I have a law degree from a Tier 2 school in California and I'd like to move to New York, what are the chances that I'll get a good job?Unless you graduate from one of the top 25 law schools (sometimes top 15), a law degree is generally most marketable in the state in which you graduated. The reasoning behind this thinking (followed by most law firms) is that unless a candidate has exceptional qualifications, there is no incentive to pay additional fees to search for an out-of-state attorney, especially if there are several local attorneys looking for jobs. The exceptions to this rule are lawyers with highly specialized skills that are in high demand or work experience in a top law firm.
High demand jobs will always be easy to fill and therefore, the transition from state to state would not be a problem. However, chances are that if you are asking this question, you may not have the higher level science or accounting experience some firms look for when trying to fill the in demand positions. Almost everywhere in the county, firms and corporations would be willing to overlook a mediocre law school in exchange for technical expertise.
Prior experience in a top law firm can also vastly improve an attorney's chances of relocating successfully with a less well-known law school degree. Of course, if you are already working in a top law firm in a major metropolitan area, you most likely succeeded at a top law school, probably making law review or placing in top 10% of your class. If this is not the case, however, and you were able to find a job at a top firm despite that, the prestige of your job will provide you with the credibility that perhaps your law school couldn't provide on a national level.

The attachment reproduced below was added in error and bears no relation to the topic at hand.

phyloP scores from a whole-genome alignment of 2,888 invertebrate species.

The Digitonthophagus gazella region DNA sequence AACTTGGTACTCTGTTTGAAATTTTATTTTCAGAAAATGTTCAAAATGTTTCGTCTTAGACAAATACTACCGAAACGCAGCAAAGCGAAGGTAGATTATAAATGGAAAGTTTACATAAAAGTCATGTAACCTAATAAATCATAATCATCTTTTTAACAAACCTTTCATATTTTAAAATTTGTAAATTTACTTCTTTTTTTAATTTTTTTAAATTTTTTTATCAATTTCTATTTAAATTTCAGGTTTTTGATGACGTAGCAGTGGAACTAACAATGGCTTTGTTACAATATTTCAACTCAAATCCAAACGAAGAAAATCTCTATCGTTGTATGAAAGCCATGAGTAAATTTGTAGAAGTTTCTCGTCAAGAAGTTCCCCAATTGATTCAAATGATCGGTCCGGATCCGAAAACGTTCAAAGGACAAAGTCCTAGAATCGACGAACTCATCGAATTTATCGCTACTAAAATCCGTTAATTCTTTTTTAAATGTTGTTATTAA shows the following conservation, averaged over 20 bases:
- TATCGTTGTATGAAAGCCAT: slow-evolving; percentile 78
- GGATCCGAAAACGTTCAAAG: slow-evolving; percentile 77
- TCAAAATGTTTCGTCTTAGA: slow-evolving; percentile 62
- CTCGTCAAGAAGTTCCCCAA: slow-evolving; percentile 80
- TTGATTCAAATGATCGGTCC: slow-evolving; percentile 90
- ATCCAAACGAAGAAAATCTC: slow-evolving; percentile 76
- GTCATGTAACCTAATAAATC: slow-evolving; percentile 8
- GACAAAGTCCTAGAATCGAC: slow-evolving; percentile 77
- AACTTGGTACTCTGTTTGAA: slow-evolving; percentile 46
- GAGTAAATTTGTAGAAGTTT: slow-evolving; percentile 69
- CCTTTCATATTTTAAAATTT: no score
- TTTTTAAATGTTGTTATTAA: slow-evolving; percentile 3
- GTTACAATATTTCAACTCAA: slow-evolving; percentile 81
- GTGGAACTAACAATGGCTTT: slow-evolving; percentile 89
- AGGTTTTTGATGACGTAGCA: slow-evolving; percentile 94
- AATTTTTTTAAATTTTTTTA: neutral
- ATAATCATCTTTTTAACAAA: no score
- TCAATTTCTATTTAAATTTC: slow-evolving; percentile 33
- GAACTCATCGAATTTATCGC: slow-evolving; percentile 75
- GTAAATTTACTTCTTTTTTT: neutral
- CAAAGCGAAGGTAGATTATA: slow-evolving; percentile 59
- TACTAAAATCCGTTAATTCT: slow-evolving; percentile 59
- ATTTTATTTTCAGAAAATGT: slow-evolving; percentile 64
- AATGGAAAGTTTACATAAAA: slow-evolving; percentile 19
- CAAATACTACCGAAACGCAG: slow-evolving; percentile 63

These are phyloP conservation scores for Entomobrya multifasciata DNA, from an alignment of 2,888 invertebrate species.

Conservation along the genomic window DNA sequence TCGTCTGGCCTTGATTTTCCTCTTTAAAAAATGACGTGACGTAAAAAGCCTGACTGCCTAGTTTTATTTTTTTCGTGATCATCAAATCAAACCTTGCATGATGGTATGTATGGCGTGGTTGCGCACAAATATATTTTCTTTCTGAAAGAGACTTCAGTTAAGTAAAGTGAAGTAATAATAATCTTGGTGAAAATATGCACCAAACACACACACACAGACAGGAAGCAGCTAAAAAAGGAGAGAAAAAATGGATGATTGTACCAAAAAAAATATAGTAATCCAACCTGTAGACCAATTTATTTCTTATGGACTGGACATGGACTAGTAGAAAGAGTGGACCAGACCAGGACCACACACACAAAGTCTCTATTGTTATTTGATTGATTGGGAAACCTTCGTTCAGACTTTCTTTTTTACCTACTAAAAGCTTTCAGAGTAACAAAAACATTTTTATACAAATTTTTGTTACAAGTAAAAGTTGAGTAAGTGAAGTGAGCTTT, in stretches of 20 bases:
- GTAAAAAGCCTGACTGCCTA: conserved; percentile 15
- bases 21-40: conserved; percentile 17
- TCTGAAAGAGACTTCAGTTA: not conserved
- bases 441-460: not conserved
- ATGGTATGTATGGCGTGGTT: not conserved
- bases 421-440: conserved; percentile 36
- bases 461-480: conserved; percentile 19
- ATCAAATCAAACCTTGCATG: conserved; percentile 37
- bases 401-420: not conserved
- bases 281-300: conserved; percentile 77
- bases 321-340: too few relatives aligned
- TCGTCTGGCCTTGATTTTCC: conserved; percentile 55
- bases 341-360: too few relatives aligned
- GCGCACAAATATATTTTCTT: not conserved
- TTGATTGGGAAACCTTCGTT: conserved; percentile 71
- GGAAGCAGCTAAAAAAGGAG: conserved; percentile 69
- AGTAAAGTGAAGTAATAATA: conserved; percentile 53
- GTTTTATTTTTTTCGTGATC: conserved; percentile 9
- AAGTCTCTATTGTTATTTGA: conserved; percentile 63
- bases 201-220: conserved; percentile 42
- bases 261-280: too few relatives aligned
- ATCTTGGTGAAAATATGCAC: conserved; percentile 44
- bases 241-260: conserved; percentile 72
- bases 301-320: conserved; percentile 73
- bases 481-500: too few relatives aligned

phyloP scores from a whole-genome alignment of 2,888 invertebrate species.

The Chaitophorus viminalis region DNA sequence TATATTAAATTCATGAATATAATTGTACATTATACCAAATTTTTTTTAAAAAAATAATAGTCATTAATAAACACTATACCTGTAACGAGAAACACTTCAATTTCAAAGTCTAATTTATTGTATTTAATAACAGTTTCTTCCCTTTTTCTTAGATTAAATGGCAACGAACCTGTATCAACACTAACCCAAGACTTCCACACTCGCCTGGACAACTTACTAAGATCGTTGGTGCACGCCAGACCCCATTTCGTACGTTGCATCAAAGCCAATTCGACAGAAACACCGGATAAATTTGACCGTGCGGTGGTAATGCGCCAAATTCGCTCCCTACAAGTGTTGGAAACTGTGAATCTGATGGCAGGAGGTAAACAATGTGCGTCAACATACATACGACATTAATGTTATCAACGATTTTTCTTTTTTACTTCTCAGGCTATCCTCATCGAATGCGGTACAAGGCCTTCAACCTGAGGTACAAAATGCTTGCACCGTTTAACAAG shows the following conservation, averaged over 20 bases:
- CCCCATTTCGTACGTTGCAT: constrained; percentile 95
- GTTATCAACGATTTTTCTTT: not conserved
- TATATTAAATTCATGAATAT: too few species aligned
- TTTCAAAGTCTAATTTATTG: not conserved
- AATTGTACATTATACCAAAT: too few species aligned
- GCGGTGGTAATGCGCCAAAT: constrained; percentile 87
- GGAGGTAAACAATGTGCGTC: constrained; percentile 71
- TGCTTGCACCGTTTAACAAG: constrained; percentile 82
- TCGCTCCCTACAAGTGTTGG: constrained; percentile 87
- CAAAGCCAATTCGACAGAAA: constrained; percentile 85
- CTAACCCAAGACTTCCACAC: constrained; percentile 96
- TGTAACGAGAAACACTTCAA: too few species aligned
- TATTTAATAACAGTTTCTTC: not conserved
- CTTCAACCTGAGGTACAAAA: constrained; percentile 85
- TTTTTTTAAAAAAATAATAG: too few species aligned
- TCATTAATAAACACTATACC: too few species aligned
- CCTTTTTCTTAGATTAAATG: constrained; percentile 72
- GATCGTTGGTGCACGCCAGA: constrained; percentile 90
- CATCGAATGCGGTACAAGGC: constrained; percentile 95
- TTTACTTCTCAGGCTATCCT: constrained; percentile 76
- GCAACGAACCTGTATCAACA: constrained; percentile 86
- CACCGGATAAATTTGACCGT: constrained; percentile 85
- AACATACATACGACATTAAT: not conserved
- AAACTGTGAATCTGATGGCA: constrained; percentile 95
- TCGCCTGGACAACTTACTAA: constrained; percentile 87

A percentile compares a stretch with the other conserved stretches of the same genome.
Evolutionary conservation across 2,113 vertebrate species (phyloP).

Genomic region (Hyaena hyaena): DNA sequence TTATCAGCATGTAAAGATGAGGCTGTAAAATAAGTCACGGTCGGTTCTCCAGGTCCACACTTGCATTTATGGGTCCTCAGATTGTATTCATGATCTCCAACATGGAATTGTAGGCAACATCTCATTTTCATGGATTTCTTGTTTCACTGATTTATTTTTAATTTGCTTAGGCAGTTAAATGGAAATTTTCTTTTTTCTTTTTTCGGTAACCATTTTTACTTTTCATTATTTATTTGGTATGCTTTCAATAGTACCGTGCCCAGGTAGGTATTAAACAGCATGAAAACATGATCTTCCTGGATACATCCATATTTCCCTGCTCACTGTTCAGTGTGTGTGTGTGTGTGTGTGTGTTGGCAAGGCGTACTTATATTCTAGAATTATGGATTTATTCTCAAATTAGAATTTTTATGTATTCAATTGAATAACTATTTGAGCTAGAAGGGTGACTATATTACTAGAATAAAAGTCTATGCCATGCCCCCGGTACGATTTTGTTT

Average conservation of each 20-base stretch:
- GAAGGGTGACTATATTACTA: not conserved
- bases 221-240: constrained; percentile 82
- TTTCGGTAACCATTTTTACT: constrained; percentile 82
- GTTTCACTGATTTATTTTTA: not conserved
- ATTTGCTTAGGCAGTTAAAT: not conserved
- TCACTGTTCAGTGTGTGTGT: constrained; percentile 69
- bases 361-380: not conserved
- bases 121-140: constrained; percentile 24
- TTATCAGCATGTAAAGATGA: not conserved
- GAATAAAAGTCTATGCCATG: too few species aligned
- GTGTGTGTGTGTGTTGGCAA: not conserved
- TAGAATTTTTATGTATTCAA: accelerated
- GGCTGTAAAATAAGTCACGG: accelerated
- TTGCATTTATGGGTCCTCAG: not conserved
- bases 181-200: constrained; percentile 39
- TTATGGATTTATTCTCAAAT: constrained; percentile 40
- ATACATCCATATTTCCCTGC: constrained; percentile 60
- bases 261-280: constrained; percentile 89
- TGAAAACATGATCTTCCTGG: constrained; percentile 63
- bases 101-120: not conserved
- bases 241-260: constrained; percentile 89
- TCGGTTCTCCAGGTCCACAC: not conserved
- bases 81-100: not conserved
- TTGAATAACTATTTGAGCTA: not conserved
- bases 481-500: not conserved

At a certain point in the career of an attorney, the work experience overshadows the degree in hiring decisions. Unfortunately, when that happens for each firm can be different, so it is impossible to tell when the right time to move is. If your career is still in its early stages, though, you might consider sticking in your home market where your law school will provide you with the kind of connections that you need to get placed at the top firms, if that is your aspiration. If you start out at the local office of a national law firm, that firm may even allow you to transfer to another office without having to look for a new position altogether.
One last thing to note is that good grades can help your cause immensely. While the name of your law school might not carry the same cachet as some others, an incredible performance at a Tier 2 law school (top 5%, top 10%, Managing Editor of Law Review, solid summer associate work) can make you look like a good candidate, no matter what school you graduated from.
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About Harrison Barnes
Harrison Barnes is a prominent figure in the legal placement industry, known for his expertise in attorney placements and his extensive knowledge of the legal profession.